Michigan Senate approves bill requiring ONLY U.P. representation on state wolf panel
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LANSING, Mich. (WLUC) - UPDATE: A bill is advancing in the Michigan Legislature in regard to the state’s wolf advisory panel and possible future wolf hunts.
The Senate on Thursday approved legislation, with only Republicans voting in favor of the bill, that would require that each member of the state’s Wolf Management Advisory Council be a resident of the Upper Peninsula unless wolves become present in the Lower Peninsula.
“Michigan’s entire known wolf population is in the U.P., yet nearly all the members of the state’s Wolf Management Advisory Council are from downstate,” said Sen. Ed McBroom (R-Waucedah Township), who sponsored Senate Bill 486. “Unless or until the wolf population moves south of the bridge, for the council to be fair and to be a better representation of reality, its members need to be from the U.P. Plain and simple. U.P. residents representing all five of the specific stakeholders this panel calls for are readily available and have the intelligence and desire to serve.”
Democatic opposition say the changes proposed sway the outcomes of a possible wolf hunt.
“Those in support of this bill have one goal in mind, which is to stack the Wolf Management Advisory Council with those in favor of a wolf hunt ahead of the 2022 hunting season,” said Sen. Dayna Polhanki (D-Livonia).
According to the Michigan Department of Natural Resources (DNR), the council is an advisory body that makes recommendations on wolf management in the state — including a possible hunting and trapping season. It was recently reestablished after the federal government removed gray wolves from the threatened and endangered species list.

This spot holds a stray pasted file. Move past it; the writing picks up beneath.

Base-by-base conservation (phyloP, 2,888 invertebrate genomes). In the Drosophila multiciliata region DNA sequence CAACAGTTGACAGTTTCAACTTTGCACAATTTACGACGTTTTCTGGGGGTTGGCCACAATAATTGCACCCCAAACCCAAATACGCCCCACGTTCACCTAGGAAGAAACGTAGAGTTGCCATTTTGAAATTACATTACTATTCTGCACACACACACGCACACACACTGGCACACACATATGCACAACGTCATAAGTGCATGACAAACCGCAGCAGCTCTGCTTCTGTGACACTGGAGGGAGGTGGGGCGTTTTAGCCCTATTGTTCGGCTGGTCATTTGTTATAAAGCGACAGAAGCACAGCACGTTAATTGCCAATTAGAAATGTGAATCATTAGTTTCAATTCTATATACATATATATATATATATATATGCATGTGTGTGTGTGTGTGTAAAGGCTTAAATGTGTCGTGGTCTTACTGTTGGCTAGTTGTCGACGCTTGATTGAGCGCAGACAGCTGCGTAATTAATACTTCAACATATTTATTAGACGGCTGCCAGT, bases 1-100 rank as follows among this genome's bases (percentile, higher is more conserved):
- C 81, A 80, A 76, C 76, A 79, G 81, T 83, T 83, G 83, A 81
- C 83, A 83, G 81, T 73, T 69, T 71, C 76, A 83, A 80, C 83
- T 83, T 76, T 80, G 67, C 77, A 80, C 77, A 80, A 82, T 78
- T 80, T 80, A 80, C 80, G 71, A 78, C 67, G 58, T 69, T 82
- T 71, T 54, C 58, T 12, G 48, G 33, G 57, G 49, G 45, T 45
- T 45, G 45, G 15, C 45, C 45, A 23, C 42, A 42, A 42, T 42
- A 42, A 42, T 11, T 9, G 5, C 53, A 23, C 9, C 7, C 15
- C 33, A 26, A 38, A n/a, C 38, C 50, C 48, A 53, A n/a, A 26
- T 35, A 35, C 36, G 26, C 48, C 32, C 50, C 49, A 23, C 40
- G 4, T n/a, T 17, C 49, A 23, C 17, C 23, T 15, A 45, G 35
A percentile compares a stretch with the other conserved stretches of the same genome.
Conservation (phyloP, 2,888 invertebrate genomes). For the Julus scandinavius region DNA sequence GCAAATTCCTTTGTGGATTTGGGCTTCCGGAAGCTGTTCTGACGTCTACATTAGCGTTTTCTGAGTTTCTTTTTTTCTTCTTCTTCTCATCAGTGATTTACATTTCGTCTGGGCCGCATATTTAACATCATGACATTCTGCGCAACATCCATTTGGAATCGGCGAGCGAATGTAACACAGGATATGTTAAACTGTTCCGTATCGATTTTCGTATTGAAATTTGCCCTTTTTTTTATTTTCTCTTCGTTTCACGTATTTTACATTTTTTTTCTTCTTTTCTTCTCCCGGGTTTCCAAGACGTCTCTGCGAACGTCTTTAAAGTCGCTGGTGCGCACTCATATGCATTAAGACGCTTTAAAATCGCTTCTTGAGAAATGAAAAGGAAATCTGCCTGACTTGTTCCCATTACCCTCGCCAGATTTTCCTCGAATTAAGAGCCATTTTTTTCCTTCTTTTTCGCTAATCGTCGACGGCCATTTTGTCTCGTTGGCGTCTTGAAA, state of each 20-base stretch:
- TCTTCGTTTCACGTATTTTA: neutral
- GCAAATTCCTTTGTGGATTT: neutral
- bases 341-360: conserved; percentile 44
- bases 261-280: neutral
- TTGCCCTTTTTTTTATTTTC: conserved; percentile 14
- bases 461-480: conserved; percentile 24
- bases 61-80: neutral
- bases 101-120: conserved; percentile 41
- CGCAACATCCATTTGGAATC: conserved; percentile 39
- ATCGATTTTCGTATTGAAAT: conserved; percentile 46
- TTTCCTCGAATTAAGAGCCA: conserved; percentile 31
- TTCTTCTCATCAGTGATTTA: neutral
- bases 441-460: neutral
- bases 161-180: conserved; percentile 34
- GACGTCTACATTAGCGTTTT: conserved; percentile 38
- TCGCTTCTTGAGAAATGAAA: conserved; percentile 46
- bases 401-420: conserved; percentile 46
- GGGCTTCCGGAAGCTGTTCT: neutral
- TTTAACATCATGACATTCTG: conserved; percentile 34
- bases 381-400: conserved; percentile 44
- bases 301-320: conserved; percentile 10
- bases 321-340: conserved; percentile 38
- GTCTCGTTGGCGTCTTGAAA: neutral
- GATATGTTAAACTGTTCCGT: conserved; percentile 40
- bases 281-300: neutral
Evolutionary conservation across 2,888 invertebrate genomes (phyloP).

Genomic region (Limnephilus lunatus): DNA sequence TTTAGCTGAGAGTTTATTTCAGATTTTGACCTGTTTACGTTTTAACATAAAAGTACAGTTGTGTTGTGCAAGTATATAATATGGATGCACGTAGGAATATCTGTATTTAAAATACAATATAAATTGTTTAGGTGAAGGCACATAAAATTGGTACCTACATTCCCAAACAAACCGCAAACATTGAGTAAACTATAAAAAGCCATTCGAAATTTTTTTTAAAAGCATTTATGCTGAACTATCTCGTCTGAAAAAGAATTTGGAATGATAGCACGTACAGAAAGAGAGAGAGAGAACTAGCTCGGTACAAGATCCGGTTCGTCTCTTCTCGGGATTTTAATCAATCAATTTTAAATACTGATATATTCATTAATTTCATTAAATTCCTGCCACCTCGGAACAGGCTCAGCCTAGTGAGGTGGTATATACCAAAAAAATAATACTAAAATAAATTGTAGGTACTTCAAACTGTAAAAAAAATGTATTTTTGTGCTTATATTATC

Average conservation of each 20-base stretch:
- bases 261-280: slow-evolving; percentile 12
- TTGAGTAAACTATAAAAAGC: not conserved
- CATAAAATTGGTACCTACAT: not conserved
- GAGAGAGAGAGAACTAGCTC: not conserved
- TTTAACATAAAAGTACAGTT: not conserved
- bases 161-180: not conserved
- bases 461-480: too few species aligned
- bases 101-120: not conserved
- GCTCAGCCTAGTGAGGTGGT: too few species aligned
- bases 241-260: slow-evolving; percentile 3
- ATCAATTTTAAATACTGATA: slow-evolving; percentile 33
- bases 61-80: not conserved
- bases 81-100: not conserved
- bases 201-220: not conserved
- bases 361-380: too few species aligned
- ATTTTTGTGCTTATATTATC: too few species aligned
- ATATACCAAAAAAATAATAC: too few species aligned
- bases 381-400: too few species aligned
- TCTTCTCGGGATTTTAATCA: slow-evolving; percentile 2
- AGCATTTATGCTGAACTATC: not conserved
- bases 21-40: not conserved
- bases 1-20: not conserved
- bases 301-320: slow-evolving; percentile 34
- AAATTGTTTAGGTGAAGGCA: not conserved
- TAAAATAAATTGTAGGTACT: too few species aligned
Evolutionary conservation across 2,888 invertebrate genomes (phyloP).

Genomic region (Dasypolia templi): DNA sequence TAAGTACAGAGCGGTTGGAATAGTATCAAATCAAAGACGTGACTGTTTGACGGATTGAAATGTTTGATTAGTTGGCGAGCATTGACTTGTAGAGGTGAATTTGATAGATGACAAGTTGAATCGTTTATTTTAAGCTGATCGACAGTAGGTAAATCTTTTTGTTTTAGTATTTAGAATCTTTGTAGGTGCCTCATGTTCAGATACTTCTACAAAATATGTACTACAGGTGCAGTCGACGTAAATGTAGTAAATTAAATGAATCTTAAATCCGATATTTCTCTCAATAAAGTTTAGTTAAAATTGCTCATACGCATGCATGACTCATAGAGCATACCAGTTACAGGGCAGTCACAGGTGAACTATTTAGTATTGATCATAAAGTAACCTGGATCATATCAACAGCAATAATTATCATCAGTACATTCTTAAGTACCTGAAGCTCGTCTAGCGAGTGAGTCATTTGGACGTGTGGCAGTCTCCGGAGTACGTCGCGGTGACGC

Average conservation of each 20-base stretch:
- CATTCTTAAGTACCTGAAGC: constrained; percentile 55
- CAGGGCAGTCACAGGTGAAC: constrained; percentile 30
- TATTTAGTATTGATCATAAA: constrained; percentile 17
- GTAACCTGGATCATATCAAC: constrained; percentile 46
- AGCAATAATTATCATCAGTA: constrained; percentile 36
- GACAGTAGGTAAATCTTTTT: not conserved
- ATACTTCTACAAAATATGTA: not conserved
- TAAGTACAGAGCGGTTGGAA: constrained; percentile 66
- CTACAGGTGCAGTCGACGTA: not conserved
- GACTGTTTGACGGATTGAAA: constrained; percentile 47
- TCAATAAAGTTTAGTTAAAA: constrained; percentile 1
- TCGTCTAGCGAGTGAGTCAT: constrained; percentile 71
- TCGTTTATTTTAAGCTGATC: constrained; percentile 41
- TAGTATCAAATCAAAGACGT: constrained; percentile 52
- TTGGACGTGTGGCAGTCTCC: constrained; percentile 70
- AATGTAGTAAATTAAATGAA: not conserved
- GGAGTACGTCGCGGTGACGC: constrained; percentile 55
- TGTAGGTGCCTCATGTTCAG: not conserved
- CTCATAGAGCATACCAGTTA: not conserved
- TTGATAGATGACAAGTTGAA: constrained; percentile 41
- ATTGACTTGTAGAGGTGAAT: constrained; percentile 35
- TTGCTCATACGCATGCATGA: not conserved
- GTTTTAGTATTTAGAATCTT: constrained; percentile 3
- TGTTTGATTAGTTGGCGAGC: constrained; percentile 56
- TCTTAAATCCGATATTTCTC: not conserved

The state announced appointments to the council, composed of representatives from organizations in conservation, hunting, agriculture, animal advocacy and tribal government. However, only one appointee was from the U.P. This is in stark contrast to other advisory panels that are typically made up of residents directly impacted by the land or wildlife issue they are tasked to provide advice.
If signed into law, McBroom’s bill would require all council members to reside in the U.P. unless the DNR determined, through winter track surveys and genetic testing, that wolves became present in the Lower Peninsula. If that were to occur, then only a majority of council members would have to be residents of the U.P.
SB 486 now moves to the House of Representatives for consideration. If it receives approval from the Michigan House, it would advance to Gov. Gretchen Whitmer (D) for her consideration. Sen. McBroom told TV6 he was disappointed in the strictly partisan vote, saying that might indicate a certain decision by the Whitmer administration in the future.